Paperwhite: Finally took the plunge -- now what?

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Paperwhite: Finally took the plunge -- now what?

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1scottyw
jan 21, 2016, 8:30am

After resisting for years, last week I finally took the plunge and purchased a Paperwhite (my very first e-reader). Still getting used to it, so the jury is still out on whether it'll be a long-term fixture of my reading habits.

So, any recommendations for navigating the Kindle Store's inexpensive offerings?

2lesmel
jan 21, 2016, 9:29am

http://new.ereaderiq.com/ is a great way to find/track price drops -- just watch it, it's addictive. lol. Don't forget the Kindle Firsts each month...although, the options the last couple months have been iffy.

3scottyw
jan 21, 2016, 9:47am

>2 lesmel: Thanks for that. I've been checking out BookBub for suggestions, but it's so hard to tell which inexpensive/free titles are actually worth trying out.

4jab1972
jan 21, 2016, 10:02am

My first suggestion would be to read what you want on your kindle, not what you can get cheap. There are too many good books out there to waste time on something you bought just because it's cheap.

I get my ebooks through a number of routes. I keep an eye on the daily & monthly Amazon ebook deals, as well as some other places that list ebook sales of genres that I like. I keep a wishlist of ebooks I'm interested in reading on Amazon and periodically check it to see what is on sale. My number one source of ebooks is my library's ebook collection.

5abbottthomas
Redigeret: jan 21, 2016, 10:29am

I agree entirely with >4 jab1972:'s first paragraph. The ease with which authors can present their books to the public nowadays without the discipline of getting past a publisher's sub-editor is not entirely to readers' advantage. There are, of course, a shedload of free downloads of out-of-copyright classics waiting for you. Amazon doesn't put them on the top of the pile, naturally, but they are there if you look.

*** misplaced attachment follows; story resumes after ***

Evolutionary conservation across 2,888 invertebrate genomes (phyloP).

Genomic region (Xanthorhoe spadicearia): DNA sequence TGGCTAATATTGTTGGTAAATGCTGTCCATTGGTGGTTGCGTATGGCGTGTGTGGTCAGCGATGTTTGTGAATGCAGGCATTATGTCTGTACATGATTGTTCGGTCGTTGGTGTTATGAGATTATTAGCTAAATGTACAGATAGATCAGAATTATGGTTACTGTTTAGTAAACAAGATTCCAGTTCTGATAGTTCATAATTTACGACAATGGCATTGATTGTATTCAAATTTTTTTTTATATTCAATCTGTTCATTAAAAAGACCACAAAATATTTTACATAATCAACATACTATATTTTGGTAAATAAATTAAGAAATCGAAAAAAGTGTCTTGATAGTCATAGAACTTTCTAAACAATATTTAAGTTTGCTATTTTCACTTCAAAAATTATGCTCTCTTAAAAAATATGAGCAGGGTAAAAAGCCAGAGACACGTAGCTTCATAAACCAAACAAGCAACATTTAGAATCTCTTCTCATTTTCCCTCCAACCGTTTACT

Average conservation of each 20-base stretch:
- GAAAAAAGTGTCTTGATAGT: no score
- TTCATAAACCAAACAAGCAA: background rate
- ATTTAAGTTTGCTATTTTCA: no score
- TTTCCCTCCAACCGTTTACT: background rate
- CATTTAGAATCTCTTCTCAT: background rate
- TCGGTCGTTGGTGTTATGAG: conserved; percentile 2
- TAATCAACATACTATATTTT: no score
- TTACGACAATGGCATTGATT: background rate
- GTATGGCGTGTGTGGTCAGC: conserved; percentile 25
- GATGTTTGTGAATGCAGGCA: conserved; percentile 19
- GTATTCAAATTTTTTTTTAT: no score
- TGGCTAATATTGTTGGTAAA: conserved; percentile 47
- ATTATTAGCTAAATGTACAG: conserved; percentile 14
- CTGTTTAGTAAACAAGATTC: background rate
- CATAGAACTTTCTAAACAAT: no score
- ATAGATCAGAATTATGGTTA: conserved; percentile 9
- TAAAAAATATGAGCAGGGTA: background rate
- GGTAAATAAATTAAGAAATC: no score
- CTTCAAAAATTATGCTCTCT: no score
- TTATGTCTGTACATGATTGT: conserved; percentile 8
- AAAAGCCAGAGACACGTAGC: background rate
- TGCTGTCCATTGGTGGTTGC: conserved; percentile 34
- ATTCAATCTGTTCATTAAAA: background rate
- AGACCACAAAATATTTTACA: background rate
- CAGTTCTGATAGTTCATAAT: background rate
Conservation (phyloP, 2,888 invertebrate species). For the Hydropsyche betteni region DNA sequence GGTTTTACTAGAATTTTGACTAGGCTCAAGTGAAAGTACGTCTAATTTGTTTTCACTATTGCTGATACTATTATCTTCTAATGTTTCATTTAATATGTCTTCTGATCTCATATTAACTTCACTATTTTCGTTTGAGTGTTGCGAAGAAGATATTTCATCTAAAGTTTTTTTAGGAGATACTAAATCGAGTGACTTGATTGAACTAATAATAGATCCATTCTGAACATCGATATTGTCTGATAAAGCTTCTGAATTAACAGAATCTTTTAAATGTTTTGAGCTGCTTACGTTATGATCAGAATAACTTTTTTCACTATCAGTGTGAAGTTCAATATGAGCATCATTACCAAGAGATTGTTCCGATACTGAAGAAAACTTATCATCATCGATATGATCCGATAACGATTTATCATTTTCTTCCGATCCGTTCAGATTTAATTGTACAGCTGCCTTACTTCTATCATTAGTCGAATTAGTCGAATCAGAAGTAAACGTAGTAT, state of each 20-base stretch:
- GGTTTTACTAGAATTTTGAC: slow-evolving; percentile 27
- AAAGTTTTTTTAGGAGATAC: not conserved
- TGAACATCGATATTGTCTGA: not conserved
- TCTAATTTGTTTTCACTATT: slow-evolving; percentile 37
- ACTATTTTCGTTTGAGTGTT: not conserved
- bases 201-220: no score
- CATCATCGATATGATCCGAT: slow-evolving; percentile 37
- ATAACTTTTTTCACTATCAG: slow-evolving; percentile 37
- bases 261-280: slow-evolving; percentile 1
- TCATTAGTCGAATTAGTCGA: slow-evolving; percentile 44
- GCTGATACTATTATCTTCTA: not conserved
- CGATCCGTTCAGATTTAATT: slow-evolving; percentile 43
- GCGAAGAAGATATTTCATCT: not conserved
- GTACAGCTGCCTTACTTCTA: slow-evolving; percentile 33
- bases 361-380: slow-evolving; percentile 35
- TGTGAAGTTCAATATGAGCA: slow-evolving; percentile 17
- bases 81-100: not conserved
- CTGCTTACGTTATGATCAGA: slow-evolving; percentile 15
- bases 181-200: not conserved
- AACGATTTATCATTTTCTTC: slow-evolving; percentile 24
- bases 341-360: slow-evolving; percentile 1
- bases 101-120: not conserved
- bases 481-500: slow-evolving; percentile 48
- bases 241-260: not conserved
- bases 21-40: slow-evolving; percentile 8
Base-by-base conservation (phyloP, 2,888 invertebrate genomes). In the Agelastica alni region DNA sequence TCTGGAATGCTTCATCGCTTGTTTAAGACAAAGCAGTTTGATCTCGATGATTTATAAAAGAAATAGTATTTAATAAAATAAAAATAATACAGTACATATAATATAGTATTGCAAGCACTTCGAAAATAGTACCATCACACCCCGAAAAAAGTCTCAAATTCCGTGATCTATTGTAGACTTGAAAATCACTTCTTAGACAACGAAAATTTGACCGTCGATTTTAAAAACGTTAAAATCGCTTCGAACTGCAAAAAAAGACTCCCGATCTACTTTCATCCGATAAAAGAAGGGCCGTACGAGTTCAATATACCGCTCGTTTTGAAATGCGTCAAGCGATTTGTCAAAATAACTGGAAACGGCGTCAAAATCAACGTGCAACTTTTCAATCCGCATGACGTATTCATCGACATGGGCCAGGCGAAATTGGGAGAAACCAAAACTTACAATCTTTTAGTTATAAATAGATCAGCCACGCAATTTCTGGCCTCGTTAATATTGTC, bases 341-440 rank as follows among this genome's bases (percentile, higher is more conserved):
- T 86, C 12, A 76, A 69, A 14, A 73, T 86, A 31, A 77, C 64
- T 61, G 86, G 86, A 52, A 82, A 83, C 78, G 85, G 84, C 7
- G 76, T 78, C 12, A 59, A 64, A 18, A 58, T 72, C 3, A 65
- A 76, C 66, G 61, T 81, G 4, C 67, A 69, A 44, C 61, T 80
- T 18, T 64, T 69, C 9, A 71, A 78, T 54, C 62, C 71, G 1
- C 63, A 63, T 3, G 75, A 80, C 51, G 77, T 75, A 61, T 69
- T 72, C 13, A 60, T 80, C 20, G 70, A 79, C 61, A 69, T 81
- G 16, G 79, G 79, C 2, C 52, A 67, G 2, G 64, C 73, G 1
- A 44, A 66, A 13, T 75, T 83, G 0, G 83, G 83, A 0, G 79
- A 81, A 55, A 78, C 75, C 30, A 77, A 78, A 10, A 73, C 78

6krazy4katz
Redigeret: jan 22, 2016, 2:07pm

>1 scottyw:
As mentioned, you can get out of copyright books from Amazon. You can also get them from Mobileread.com. Of course the source is Gutenberg, which you can access, but the books are individually proofread, which is nice. I believe out of copyright is approximately anything earlier than 1924. You can see the MobileRead books from your computer, which is helpful, but they also have a kindle version of a catalog which is updated every week. Once you download the first one (via the website from your kindle) you can easily upgrade the catalog by pressing the link on the first page. Then you can download the books you want directly through the catalog without any transfer issues.

Another source is manybooks.net. They have some that mobileread sometimes doesn't have but I haven't been there in a while.

Also, if you have access to a digital library, that is a good way to read for free. Of course the popular books are slow to get and you have a time limit, but still useful. You can always purchase them from Amazon if you really like them.

I look at it this way: if I read a couple of good books from Mobileread or the digital library, I can buy an expensive book from Amazon. ;-)

Have fun!

k4k

ETA: >2 lesmel: Thank you for the link! It is addictive!

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